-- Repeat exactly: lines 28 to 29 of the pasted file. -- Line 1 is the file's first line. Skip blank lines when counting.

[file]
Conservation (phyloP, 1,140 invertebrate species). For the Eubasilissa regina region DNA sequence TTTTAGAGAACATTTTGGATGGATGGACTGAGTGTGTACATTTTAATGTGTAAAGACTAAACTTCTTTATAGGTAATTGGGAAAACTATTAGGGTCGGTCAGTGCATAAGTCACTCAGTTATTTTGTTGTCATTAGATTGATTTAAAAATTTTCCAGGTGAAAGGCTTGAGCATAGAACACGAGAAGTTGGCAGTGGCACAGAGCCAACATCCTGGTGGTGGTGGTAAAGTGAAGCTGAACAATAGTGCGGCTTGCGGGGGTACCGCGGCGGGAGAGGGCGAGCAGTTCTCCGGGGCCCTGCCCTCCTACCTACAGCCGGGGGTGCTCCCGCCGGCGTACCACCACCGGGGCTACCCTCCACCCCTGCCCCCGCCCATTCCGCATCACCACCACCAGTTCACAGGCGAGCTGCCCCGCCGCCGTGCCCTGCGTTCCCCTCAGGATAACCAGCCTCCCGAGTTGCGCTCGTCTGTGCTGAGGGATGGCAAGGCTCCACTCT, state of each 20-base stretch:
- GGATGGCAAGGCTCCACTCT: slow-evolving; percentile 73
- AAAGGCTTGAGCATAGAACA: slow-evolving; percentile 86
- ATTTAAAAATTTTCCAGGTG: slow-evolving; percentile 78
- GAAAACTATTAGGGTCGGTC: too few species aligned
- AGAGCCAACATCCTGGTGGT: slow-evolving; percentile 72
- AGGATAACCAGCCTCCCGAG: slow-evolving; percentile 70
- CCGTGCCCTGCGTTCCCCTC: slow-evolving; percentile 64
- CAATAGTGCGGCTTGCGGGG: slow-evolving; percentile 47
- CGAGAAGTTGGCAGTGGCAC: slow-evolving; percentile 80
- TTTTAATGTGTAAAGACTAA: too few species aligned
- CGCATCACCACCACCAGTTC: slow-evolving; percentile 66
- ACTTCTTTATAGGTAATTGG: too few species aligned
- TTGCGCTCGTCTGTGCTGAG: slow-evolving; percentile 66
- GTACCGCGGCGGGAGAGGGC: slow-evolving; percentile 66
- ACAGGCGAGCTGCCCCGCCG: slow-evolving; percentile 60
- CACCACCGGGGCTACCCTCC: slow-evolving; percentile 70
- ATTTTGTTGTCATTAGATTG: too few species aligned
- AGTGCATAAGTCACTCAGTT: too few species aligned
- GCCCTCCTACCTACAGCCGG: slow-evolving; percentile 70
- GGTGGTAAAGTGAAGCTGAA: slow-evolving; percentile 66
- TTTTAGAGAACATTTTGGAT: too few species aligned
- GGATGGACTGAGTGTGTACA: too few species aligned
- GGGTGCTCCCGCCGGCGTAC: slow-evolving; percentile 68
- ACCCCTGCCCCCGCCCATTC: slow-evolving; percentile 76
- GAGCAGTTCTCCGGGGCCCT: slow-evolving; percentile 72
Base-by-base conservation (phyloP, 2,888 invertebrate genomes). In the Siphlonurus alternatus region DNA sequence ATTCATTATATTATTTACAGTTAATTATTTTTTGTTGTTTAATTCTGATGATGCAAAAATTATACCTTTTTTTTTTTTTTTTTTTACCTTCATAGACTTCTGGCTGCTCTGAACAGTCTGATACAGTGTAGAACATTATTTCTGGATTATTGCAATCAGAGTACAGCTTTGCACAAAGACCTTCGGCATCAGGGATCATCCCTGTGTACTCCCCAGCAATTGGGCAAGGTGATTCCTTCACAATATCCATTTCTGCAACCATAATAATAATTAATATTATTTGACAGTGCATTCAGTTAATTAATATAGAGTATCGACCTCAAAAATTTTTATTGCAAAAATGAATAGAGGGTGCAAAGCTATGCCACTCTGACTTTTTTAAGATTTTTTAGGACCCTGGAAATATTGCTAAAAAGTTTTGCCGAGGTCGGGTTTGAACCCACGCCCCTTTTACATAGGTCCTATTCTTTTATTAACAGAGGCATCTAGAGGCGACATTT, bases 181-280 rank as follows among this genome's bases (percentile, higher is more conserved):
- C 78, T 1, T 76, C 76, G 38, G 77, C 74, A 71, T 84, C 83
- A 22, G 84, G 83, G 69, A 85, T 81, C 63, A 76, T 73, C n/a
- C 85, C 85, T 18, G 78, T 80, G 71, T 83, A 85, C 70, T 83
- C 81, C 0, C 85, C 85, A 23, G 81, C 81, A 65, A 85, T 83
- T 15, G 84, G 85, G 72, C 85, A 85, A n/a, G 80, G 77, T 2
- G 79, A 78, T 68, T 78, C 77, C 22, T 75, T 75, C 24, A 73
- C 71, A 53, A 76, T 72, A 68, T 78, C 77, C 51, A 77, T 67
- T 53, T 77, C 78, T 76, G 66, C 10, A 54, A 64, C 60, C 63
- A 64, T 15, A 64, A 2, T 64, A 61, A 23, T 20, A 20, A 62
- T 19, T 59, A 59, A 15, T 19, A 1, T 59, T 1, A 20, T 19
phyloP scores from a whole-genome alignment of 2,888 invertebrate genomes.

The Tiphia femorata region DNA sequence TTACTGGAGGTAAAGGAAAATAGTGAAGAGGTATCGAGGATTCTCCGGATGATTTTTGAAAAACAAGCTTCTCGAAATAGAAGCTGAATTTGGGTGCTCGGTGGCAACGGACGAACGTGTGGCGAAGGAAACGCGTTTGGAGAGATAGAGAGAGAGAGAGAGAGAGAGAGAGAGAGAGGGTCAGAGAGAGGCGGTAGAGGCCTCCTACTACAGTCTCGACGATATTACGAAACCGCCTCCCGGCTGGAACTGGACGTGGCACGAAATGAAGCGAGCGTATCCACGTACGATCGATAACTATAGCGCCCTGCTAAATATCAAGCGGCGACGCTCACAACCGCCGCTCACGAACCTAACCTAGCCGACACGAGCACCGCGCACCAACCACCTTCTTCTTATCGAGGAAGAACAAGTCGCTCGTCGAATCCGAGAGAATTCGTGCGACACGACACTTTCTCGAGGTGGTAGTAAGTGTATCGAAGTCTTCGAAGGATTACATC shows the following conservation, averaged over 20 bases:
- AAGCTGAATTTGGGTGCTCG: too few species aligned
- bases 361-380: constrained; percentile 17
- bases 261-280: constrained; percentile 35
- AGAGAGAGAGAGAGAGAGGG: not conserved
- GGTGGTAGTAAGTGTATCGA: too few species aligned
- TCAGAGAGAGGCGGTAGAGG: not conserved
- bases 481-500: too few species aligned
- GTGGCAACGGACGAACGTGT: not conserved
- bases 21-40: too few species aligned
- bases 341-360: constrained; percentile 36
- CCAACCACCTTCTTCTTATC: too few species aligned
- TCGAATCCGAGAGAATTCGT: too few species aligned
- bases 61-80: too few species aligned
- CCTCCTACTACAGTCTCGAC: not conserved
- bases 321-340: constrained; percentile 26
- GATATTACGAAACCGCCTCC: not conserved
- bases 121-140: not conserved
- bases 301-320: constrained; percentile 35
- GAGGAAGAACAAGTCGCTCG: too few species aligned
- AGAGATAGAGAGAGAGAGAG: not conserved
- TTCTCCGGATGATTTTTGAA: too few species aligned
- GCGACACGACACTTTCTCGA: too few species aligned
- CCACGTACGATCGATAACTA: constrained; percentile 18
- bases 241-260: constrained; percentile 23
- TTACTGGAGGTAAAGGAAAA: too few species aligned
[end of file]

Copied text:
- C 78, T 1, T 76, C 76, G 38, G 77, C 74, A 71, T 84, C 83
- A 22, G 84, G 83, G 69, A 85, T 81, C 63, A 76, T 73, C n/a